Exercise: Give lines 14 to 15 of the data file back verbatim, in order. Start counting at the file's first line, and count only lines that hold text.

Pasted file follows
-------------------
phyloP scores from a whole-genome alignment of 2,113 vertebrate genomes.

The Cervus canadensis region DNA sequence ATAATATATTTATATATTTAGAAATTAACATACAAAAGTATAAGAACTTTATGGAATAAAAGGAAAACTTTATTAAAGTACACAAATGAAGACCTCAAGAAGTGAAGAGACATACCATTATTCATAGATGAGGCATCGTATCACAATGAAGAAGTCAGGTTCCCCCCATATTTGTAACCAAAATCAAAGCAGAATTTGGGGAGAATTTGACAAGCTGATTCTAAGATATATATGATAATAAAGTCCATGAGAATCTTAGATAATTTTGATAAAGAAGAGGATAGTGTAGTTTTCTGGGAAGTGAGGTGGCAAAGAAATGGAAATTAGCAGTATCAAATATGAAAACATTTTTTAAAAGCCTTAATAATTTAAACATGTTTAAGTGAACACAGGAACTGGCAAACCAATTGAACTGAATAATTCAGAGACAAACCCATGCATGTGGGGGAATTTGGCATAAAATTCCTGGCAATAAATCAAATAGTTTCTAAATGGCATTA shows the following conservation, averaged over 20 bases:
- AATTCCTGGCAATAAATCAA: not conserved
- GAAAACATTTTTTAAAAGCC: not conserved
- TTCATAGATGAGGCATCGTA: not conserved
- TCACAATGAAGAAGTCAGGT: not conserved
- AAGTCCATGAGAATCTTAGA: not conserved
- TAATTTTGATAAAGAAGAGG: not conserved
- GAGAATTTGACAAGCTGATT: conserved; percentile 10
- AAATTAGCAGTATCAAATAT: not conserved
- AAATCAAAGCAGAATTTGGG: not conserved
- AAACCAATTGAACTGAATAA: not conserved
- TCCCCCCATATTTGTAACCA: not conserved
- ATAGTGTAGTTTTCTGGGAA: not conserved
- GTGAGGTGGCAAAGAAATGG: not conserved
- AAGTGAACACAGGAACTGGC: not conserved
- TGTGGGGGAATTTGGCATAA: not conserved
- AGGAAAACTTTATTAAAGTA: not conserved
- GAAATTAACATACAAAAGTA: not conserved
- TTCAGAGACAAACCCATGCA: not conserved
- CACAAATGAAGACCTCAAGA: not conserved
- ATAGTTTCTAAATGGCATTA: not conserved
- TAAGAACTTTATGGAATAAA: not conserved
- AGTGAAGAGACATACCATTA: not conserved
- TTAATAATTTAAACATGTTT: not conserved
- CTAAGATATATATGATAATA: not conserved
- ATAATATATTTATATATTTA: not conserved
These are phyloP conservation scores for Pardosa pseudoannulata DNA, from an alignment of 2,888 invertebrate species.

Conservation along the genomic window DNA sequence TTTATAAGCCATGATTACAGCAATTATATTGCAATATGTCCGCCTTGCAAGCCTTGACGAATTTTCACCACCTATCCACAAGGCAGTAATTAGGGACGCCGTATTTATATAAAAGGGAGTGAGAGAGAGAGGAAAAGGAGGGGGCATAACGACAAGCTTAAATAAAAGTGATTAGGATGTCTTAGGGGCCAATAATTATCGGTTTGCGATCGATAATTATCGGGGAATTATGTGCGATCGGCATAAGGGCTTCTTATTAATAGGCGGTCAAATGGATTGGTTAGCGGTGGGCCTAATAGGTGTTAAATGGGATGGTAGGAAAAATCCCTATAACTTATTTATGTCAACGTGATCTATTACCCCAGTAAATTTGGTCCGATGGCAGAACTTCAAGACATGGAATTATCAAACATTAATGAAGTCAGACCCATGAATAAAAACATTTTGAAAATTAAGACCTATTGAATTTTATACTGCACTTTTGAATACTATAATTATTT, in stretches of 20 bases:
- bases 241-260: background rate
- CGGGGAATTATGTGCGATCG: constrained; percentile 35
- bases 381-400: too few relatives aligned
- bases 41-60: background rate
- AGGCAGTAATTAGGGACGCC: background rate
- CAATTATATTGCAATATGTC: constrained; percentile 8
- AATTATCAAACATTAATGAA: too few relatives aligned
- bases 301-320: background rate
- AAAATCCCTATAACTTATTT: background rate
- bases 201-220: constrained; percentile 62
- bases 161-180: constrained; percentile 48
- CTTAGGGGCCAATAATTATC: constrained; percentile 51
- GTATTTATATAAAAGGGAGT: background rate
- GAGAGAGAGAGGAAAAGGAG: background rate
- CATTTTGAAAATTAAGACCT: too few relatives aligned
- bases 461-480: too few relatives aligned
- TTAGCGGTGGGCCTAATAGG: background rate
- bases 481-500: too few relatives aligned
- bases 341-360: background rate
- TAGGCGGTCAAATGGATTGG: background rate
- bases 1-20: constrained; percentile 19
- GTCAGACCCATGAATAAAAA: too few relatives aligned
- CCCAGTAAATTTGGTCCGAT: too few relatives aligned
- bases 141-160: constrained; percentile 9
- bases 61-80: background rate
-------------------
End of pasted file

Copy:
- ATAGTGTAGTTTTCTGGGAA: not conserved
- GTGAGGTGGCAAAGAAATGG: not conserved